LONDON, January 12, 2011 (LifeSiteNews.com) – A 39-year-old British Christian mental health worker is facing the sack for expressing her opinions in a private conversation with colleagues about the mental health problems faced by women who have had abortions.How much sense does it make to require a skilled highly-paid professional to sit idly at work, especially, when the nation's finances are in disarray, when taxes are going up and when the government tries to cut back wherever possible?
Forrester told colleagues that she was concerned that women are not being given adequate information on the dangers of abortion to their long-term mental health. She showed co-workers a booklet on post-abortion syndrome that featured the personal testimonies of women who have suffered from it.
After this conversation, Forrester was called into a meeting with her manager and questioned about her views. At first she was suspended from her job, but then the Trust changed her status to a special leave with pay, during which she was required to sit in an office and not work.
On the other hand, what choice do they have? If they don't make an example of Margaret Forrester, if they let healthcare professionals discuss post-abortion syndrome, if women eventually get to know the truth, then the pro-aborts could no longer claim that abortion is harmless; they could no longer refer to their trade as "women's health"; they could no longer request funding for their businesses as part of the government's "maternal health" initiative...
Since the law prevents them from firing Margaret, they're isolating her from her patients. Giving Margaret her paycheck then becomes a small price to pay for the pro-aborts to protect their myths and their blood-tainted money.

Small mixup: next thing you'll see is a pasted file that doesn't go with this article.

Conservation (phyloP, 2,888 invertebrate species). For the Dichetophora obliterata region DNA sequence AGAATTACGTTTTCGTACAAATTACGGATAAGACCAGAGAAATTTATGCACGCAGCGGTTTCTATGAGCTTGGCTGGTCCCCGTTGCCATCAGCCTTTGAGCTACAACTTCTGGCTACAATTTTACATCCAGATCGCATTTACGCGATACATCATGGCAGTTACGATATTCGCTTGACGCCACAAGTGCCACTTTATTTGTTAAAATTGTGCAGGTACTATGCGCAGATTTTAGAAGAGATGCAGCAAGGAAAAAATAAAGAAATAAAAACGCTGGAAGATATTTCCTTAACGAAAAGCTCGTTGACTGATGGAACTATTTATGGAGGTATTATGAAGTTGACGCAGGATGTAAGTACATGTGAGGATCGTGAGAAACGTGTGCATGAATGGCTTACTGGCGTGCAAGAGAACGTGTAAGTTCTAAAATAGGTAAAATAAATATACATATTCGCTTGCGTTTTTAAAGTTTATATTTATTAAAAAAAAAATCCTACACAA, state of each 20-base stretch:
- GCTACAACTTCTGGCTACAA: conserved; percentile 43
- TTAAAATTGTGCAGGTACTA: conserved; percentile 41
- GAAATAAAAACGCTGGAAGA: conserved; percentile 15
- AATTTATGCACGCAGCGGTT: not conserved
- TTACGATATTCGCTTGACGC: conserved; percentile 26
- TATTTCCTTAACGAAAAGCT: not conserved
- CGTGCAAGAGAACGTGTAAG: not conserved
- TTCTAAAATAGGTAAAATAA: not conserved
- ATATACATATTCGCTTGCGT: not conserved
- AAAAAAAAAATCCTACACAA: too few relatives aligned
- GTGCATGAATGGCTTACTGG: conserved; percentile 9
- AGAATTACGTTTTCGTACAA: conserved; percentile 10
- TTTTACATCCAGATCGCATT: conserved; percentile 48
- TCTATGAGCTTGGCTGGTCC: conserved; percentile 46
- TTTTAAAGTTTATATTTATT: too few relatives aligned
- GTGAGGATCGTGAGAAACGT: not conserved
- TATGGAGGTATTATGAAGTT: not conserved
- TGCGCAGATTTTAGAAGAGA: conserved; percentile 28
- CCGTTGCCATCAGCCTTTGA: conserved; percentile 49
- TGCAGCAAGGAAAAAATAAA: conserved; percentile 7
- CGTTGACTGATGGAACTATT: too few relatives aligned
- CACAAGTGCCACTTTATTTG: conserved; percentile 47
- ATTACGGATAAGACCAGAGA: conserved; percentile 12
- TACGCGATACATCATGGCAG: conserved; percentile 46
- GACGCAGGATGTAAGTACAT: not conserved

Meanwhile, the abortion status-quo faces another threat; this one - in Canada. A provincial court judge has ruled that there is enough merit in a complaint by Linda Gibbons’s defence lawyer of abuse of process:
Greene’s decision means that the rare spectacle of Crown attorneys and other related personnel taking the witness stand to be cross-examined on their roles in the prosecution of Gibbons will take place during the three days in March at the College Park courthouse, Yonge and College Streets in downtown Toronto. That should come as some satisfaction to pro-life activists in southern Ontario, who have long witnessed questionable conduct on the part of Crown prosecutors in their handling of abortion-related cases for over a decade and a half.If even the judges start noticing that the pro-aborts have gone too far in persecuting those who dare to disagree with them, then things don't look good for them. Even if the court doesn't strike down the "bubble zone" injunction, the prosecution will have to tone down their efforts.
Among the things they have seen Crown prosecutors do is consistently lay charges in such a way as to deny Gibbons a jury trial, press for prison sentences at the high end of the spectrum, never call abortion personnel as witnesses so as not to inconvenience them and always lay criminal charges, even though the injunction was decreed in a civil court and should have been pursued there.
The latter issue is now before the Supreme Court for possible consideration, with a decision on whether it will be heard expected by March. Gibbons will mark her second anniversary in prison by then - she has been held continuously behind bars since January 20, 2009 as the judicial processes on a charge of disobeying a court order have played out.